Presented is a rarely seen C. Plath Bubble Horizon in absolutely outstanding and flawless condition. There is no instruction booklet, but the device is simple to use and provides an artificial horizon using paired cross-hairs giving a horizontal and vertical reference. Thebubble is centered at the midpoint of the cross-hairs and the celestial body is brought into coincidence with the bubble’s center. The serial number shows the design as 1978 manufacturer and the Deutsch Hydrographic Institute indicia shows that it is certified for use in commercial service. Cassens & Plath, no relation to C. Plath, offers a more simplified version
of a bubble horzion which is priced at $1000.00.
The bubble horizon is attached to the sextant in the normal way, and its power
cord with male prong fits either of the two female receptacles that are found on both the C. Plath and Cassens
& Plath sextant handles. The electric power illuminates the cross-hair and bubble images and reflects the images into the bubble chamber. The intensity of the light is adjusted by the knurled knob at the top. The system will fit a wide variety of other sextants including Tamaya and the Russian CHOT, but an auxiliary power source will have to be provided.
CONDITION: This instrument shows no discernible
evidence of wear that it can be considered as new.
On the side:
CPLATH, No. 2797, W. Germany.
On the end cap: DHI, 10/2/1/78
THE SEXTANT PICTURED IS NOT INCLUDED
SUGGESTED USE: The bubble horizon has a
2 power optical system and a smaller than normal field of view. The internal dampening mechanism of the bubble is greater than will be found on less costly alternatives, but requires some practice in getting used to. The knurled knob of the upper cylinder adjust the intensity of the light. The Plath Bubble Horizon is far superior to a normal artificial horizon which can only be used for objects with altitudes of less than 60 degrees and can not be used for twilight sights. This makes it ideally suited for land based training applications, for land navigation and for use at sea from ships large enough to be a stable platform. Interestingly, in the 1970-80’s this device, in an earlier form, was issued to U.S. submarines for back-up celestial navigation. Ref. Dutton’s Seamanship & Navigation, 12th Edition, Article 2206, page 385.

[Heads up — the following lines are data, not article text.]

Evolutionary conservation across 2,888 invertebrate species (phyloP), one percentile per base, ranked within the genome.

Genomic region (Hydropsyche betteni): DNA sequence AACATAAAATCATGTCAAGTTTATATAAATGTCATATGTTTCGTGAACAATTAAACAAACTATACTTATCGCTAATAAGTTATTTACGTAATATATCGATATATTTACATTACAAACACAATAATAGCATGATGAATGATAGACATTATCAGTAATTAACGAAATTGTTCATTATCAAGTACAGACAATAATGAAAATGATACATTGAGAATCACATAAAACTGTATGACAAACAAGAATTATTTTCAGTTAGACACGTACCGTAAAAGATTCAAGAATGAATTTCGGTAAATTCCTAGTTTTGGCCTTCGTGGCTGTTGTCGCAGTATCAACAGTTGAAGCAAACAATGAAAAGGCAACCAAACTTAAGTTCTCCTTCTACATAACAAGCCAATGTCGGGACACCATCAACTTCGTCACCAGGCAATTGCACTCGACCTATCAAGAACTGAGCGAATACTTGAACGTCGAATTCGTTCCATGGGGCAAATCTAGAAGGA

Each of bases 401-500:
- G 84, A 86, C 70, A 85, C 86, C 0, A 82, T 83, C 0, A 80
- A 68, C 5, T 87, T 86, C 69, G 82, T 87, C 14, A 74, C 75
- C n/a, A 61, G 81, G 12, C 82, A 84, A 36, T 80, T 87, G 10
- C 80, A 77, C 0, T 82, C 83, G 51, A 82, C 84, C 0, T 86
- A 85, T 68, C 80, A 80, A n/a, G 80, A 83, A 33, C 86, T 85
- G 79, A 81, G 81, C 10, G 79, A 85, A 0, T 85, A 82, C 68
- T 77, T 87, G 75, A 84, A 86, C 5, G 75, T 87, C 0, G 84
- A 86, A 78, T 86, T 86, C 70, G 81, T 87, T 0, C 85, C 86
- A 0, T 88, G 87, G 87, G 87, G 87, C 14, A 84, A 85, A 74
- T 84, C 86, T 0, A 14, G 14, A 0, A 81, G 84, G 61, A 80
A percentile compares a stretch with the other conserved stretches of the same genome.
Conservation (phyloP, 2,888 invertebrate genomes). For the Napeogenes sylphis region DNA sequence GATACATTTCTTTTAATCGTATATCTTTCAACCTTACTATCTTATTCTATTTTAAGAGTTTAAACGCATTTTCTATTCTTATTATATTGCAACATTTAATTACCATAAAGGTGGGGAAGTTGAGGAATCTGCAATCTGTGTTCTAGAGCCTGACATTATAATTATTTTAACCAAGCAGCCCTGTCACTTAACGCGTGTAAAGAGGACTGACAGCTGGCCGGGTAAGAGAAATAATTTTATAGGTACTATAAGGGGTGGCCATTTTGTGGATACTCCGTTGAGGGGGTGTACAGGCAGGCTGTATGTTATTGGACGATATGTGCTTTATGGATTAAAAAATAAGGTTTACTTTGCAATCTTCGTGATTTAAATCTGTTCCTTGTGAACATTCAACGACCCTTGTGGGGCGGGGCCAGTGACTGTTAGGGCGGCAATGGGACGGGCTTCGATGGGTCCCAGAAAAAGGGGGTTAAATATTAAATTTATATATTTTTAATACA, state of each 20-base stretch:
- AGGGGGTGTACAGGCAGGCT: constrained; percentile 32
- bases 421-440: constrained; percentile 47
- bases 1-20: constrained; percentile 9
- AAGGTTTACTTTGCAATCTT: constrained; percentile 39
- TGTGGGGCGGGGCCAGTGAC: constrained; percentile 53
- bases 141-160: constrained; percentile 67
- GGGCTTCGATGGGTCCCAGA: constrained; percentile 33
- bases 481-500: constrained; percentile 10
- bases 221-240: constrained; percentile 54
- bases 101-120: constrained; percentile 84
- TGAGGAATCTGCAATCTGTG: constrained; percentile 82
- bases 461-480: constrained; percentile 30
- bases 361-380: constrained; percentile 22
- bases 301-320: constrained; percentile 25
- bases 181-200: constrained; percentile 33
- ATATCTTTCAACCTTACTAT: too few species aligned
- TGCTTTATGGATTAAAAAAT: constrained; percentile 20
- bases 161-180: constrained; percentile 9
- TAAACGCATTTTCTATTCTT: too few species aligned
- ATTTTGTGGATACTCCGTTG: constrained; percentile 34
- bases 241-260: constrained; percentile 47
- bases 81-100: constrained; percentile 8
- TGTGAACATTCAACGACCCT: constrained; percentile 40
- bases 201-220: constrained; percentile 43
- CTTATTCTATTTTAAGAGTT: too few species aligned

- PLATH BUBBLE HORIZON SPECIFICATIONS:
Magnification 2 X estimated
4″ H x 4 1/4″ L x 1 3/4″ W
Slip-on green filter included
Weight: 7 oz
device is suited for someone who can appreciate the fine points of its design, and is willing to pay an appropriate price for this level of C. Plath quality and excellence.
COMPANY HISTORY: In brief, Carl Plath started manufacturing sextants, in addition to other nautical products, in Hamburg Germany in 1862 though the company’s origin dates back to 1837.
As a result of WW II, C.Plath was dismantled completely by the occupation forces. Around 1950, various prohibitions
were lifted, and C. Plath was allowed to begin production again of sextants and other nautical instruments. Also in 1949,C.Plath was offered a gyrocompass patent and in 1951 the first gyrocompass designed to this patent was presented to the public. C.Plath progressed from the role of instrument maker to that of a modern marine navigation equipment manufacturer. In the following years the product range was expanded by many more modern designs such as autopilots, speed logs, radio direction finders, etc.
In 1962 C.Plath was acquired by Litton Industries, a large American concern.The C.Plath North American Division was set up in 1978 in College Park near Washington. 1996 saw the introduction of the world’s first fiber-optic solid-state gyrocompass by C.Plath. The first ever gyrocompass with no moving parts. Sperry Marine was formed in 1997 with the combination of C.Plath, Decca Marine and Sperry Marine with more organizational changes yet to come. After 163 years, C.Plath changes its name to Sperry Marine in May 2000. In 2001 Sperry Marine becomes part of the Northrop Grumman Corporation, and shortly thereafter discontinues sextant production. All parts, machinery, and tooling were destroyed.